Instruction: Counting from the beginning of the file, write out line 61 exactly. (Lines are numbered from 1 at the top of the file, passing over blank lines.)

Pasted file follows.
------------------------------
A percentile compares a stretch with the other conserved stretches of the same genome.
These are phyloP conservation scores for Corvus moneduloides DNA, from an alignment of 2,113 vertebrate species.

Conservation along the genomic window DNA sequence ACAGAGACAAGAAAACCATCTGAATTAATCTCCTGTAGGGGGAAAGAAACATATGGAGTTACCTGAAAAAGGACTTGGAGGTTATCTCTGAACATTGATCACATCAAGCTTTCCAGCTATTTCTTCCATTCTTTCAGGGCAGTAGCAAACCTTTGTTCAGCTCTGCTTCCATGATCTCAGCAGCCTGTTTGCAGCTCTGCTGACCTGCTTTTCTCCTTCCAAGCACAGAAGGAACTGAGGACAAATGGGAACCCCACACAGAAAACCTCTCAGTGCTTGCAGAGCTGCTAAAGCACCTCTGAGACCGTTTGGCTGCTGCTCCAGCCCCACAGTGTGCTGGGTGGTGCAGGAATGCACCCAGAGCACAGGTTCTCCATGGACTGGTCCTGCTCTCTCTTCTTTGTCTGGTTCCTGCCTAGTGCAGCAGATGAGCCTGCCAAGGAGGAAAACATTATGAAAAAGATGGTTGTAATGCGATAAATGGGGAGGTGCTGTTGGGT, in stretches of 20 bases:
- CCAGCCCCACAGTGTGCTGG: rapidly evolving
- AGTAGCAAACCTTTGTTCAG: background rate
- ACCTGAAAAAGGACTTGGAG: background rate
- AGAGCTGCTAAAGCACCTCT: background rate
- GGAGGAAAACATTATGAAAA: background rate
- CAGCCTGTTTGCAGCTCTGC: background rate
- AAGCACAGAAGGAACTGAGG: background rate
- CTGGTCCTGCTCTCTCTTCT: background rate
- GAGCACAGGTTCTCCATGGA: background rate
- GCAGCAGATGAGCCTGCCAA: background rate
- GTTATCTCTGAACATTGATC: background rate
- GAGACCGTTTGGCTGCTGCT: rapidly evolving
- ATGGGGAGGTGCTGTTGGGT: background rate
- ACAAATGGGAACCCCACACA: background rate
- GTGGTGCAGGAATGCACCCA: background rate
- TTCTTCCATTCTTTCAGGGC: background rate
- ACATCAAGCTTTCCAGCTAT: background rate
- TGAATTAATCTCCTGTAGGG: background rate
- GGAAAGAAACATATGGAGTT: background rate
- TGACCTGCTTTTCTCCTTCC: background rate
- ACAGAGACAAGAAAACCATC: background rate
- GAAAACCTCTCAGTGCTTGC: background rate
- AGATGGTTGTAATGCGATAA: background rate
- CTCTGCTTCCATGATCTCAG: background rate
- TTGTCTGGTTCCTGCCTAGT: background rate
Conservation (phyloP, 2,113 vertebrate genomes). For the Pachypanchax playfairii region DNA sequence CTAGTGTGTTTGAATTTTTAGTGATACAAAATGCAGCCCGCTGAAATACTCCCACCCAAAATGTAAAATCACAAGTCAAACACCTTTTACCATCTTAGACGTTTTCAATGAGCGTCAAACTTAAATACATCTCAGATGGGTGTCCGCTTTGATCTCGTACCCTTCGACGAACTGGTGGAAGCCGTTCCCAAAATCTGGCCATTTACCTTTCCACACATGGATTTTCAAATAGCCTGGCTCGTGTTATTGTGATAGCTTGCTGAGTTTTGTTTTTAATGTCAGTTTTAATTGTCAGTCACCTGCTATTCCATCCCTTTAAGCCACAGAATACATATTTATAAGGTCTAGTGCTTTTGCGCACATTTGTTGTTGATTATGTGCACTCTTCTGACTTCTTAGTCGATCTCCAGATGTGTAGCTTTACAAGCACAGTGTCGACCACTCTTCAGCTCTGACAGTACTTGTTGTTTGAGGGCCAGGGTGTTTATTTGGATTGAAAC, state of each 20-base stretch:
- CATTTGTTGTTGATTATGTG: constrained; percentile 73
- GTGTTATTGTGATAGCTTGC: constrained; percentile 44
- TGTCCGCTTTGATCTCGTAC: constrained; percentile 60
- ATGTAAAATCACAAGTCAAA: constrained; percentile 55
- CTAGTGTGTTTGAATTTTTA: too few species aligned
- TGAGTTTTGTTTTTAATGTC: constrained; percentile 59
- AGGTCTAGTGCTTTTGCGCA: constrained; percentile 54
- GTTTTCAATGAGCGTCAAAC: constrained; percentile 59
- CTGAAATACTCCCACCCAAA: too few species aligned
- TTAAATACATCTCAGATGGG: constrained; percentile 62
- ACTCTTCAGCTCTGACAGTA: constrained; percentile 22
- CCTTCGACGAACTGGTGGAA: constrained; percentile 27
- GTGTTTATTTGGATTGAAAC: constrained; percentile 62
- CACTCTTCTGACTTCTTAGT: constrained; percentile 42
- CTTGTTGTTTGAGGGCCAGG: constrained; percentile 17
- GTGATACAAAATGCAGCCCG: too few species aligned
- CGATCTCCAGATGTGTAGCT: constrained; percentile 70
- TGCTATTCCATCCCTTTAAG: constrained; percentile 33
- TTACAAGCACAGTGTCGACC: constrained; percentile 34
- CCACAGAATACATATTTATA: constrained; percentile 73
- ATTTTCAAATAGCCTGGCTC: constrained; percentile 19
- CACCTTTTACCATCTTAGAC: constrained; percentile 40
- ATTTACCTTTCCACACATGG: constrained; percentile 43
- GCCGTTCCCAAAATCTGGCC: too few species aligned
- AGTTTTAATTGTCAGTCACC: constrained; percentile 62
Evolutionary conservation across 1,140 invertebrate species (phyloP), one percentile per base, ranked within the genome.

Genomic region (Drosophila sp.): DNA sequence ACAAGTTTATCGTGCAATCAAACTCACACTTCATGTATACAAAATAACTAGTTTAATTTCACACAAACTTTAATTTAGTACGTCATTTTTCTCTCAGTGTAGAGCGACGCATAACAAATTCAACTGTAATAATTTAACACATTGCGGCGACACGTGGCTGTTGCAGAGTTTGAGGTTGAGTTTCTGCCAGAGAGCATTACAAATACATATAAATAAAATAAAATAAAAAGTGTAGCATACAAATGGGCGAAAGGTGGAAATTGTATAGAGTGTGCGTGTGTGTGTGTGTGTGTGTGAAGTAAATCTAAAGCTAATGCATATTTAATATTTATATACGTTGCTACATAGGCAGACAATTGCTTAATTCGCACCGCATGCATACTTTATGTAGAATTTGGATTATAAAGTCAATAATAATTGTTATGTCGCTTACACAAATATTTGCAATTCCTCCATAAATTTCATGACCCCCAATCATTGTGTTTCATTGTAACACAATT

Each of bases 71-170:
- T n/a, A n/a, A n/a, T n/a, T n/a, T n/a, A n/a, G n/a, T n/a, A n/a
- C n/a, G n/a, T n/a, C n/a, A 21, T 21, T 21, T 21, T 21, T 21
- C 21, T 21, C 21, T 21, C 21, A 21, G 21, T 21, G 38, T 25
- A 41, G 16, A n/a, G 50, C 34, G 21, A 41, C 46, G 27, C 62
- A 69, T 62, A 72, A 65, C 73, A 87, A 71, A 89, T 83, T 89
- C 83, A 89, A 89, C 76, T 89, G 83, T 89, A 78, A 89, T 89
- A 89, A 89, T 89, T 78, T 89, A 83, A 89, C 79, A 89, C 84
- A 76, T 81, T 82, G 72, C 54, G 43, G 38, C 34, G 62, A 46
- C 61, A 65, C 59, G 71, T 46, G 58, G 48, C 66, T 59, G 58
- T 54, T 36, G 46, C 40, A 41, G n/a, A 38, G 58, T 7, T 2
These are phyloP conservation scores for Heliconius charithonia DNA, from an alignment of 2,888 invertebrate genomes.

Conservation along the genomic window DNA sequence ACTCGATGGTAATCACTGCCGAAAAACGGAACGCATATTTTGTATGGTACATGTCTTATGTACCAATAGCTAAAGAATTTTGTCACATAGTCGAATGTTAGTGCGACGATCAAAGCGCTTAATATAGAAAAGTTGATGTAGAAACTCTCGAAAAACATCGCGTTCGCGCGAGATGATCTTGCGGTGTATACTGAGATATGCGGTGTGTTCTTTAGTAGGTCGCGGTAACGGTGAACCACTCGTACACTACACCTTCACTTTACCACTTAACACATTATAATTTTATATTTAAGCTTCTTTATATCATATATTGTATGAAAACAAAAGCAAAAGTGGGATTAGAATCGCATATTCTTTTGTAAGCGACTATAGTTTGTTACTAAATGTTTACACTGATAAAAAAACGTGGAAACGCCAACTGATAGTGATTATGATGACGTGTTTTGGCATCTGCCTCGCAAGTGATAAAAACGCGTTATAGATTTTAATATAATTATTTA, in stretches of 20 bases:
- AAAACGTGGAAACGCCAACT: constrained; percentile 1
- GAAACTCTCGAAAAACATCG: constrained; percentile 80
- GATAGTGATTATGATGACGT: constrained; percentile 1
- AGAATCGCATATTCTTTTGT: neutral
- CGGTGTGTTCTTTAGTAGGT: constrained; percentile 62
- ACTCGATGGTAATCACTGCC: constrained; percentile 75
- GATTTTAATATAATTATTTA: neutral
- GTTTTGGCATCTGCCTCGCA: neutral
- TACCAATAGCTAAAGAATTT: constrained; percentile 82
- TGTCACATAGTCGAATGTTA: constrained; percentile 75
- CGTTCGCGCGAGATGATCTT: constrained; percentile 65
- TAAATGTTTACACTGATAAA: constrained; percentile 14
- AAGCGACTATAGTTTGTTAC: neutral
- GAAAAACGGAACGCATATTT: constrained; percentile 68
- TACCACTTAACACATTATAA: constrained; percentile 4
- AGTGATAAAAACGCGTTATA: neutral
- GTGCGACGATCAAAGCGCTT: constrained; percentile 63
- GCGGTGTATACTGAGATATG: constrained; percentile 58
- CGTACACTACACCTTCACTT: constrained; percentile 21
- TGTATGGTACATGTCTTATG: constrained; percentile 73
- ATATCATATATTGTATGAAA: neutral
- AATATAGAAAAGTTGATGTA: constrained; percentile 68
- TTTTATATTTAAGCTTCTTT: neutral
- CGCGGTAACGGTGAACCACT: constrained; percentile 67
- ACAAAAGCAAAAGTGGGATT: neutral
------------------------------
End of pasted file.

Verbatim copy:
- A 41, G 16, A n/a, G 50, C 34, G 21, A 41, C 46, G 27, C 62